Choosing a herd name

When I became serious about buying my dairy goats, I decided to buy registered animals.  It has since been pointed out that it costs the same to feed a high quality animal as it does to feed one of lower or unknown quality, further validating my decision.  Although registered goats would be more expensive, I would know their background and would not risk breeding one of my girls to her dad or brother.  Later I would discover knowing their pedigree also gave me an advantage to breed for the best chance of having kids to become good dairy goats.  It allows you to research the milking abilities of the doe’s line and the potential buck’s line.  These girls are here for both milk and wonderful pets.  Eventually, some need to be sold so providing information about their genetic background helps to get a better selling price (and decreases the chance they will wind up in a freezer).

When I bought my first two goats, I realized as soon as the first kidding, that a short herd name is better since the registry, very practically, limits the animal’s name to 32 letters.  Any baby born carries, as the first part of its registered name, the herd name of the owner of the doe when she was bred.  That herd name of the owner of my doe when she was bred was thirteen letters long which gave less leeway for a name.  That showed me something shorter might be better.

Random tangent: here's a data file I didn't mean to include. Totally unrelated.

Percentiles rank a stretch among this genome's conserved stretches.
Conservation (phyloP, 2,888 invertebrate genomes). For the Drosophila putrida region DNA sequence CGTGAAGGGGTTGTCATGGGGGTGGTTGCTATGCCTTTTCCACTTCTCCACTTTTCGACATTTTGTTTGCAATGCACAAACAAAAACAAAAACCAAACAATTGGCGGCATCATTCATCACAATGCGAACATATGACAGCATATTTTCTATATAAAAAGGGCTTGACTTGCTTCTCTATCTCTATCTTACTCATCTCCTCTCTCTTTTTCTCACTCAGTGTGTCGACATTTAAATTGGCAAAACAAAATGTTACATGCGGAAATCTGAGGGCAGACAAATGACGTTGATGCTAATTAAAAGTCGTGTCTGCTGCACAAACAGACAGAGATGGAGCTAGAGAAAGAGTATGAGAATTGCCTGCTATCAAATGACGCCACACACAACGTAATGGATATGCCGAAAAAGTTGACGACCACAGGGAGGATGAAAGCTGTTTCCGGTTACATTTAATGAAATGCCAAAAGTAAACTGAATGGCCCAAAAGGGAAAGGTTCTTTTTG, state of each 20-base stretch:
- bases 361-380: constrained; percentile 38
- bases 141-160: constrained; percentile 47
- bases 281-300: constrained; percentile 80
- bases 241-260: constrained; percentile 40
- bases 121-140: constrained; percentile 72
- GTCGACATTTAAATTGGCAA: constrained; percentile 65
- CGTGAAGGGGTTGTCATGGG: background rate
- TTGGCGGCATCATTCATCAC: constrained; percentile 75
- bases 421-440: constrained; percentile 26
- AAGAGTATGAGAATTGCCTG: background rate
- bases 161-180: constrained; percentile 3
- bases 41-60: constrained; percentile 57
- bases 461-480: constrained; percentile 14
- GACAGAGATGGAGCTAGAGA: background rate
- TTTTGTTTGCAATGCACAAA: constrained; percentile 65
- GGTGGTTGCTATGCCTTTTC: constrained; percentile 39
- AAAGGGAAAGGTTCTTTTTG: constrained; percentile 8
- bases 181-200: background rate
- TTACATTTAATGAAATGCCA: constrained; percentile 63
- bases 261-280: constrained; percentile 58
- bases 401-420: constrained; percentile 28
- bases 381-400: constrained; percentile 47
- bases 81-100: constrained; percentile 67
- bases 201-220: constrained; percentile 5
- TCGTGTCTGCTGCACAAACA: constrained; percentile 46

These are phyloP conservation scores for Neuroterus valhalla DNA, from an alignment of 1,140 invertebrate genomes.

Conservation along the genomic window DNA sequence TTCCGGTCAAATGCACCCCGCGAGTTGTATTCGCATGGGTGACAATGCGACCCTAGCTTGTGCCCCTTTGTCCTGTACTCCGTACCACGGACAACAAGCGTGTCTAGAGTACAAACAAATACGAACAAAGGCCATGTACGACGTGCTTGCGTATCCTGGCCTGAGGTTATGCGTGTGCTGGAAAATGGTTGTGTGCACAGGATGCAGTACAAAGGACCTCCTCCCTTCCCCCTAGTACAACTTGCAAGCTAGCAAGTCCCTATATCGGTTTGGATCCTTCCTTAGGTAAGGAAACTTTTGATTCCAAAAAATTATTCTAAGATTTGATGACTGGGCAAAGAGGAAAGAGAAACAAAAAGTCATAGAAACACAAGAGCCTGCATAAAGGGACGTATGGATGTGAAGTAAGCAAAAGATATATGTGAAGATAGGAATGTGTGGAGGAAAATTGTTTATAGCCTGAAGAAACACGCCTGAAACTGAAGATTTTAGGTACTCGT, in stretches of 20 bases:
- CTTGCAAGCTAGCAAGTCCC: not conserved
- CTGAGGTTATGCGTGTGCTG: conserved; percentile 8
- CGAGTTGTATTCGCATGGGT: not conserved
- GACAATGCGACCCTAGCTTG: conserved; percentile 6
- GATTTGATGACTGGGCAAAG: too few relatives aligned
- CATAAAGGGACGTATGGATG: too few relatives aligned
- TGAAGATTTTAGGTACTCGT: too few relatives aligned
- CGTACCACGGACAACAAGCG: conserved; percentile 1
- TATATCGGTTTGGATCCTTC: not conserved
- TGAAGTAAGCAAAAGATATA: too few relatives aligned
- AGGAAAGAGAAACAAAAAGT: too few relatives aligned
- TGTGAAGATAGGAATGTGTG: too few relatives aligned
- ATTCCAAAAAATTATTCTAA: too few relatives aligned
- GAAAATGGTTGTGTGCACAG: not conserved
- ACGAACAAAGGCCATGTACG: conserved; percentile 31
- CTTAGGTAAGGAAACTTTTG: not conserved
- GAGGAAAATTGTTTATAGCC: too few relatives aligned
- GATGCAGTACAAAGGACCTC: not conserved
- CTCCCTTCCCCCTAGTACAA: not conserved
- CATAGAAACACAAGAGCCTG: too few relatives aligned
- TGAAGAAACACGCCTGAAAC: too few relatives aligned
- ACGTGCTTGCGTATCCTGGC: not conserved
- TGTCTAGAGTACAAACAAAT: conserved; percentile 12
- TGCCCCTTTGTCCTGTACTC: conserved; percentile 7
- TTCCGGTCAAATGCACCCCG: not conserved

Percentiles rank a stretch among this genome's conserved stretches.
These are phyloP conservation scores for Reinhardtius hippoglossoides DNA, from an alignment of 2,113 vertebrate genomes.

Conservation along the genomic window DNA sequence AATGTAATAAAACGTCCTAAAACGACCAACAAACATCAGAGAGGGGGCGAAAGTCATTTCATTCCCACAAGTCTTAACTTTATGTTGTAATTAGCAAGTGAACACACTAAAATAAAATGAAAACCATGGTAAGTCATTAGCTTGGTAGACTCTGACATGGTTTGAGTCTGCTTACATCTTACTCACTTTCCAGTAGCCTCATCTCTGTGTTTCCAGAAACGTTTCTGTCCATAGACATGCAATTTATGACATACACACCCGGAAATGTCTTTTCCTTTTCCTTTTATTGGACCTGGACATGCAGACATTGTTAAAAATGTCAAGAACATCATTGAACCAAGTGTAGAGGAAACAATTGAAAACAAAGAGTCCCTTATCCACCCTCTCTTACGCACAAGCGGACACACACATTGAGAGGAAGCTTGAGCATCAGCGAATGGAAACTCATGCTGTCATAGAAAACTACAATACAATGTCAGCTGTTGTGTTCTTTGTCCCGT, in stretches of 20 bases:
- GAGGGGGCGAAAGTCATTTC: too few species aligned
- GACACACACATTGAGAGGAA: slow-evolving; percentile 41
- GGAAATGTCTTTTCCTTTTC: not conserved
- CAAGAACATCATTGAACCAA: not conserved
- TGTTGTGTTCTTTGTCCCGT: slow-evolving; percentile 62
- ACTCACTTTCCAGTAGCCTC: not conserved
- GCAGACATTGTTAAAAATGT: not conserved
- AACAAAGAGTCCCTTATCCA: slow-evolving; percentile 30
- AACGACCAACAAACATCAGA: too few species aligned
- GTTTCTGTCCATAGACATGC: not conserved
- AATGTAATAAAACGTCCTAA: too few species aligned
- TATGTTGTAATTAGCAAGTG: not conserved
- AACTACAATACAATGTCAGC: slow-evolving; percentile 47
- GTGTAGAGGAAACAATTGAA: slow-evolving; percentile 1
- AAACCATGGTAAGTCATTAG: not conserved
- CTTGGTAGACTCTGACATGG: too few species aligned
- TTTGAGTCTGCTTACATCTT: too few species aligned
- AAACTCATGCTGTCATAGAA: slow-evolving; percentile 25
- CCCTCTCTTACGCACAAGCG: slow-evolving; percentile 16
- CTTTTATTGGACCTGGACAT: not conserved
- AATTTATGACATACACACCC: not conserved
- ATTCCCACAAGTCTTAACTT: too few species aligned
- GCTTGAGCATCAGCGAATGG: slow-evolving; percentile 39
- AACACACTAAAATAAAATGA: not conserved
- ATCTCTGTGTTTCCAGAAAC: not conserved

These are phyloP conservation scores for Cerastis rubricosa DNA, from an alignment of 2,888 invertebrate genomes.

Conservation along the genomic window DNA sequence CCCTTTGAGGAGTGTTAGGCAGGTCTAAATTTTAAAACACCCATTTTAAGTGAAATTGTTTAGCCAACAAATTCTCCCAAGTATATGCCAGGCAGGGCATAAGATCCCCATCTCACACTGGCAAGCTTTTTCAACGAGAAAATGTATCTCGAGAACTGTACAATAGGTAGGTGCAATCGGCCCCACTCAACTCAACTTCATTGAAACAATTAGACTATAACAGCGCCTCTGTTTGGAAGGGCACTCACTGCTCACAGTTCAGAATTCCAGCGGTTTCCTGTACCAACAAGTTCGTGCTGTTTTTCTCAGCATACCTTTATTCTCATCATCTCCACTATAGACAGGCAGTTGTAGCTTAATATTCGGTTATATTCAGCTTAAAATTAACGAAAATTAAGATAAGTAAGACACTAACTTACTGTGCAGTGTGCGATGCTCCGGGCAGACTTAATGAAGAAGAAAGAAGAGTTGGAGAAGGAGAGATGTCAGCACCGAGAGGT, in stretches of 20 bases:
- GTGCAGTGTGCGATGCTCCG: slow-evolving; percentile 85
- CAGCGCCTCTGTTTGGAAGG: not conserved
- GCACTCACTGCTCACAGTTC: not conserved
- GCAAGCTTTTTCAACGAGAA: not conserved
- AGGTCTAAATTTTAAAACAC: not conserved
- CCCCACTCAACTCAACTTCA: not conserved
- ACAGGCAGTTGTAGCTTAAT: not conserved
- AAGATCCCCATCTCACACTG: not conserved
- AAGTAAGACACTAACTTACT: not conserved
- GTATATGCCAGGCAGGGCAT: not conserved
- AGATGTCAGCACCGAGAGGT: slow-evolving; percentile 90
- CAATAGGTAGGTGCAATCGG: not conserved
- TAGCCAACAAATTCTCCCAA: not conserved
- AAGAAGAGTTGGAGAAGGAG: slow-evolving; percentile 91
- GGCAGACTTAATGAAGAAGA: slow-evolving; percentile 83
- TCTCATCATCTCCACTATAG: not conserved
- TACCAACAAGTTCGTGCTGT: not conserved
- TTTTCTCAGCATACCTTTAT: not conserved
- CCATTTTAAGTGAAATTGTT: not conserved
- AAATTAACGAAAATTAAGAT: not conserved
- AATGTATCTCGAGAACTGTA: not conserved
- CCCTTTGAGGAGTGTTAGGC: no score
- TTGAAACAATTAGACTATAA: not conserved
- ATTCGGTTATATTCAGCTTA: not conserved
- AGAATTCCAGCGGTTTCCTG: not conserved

It seemed prudent to ask others what they thought for more input and more ideas.  There were several very nice suggestions, but none seemed to be “just right.”  This decision would be following every kid born to my does so I wanted it to be a good choice.  I believe short and sweet for names is important.  Something easy to remember and “catchy” is best.  A shorter herd name gives the buyer much more “space” for a name they choose.  Once the buyer has chosen (and made a deposit) on one of my kids, if that kid has not yet been registered, they choose the name for registration if they want to.  Of course, the call name (chosen after the kid is in its new home) does not need to match the registered name.

After several weeks of considering, I was still trying to find one that was short, easy and meaningful.  My decision would be a combination of the town where my family lived when I was born and my life began and part of the name of the city where I would be living when my own life was finished.  The beginning and the end – Eden and Van, EdenVan – but that didn’t sound good at all.  Because I am trying to live my life fully I decided the now, where I am and the goats are, should be first.  That is how VanEden came about, short and easy to remember while leaving plenty of letter spaces for official names of the babies.


1 Comment (+add yours?)

  1. Becky
    Jan 14, 2015 @ 13:27:56




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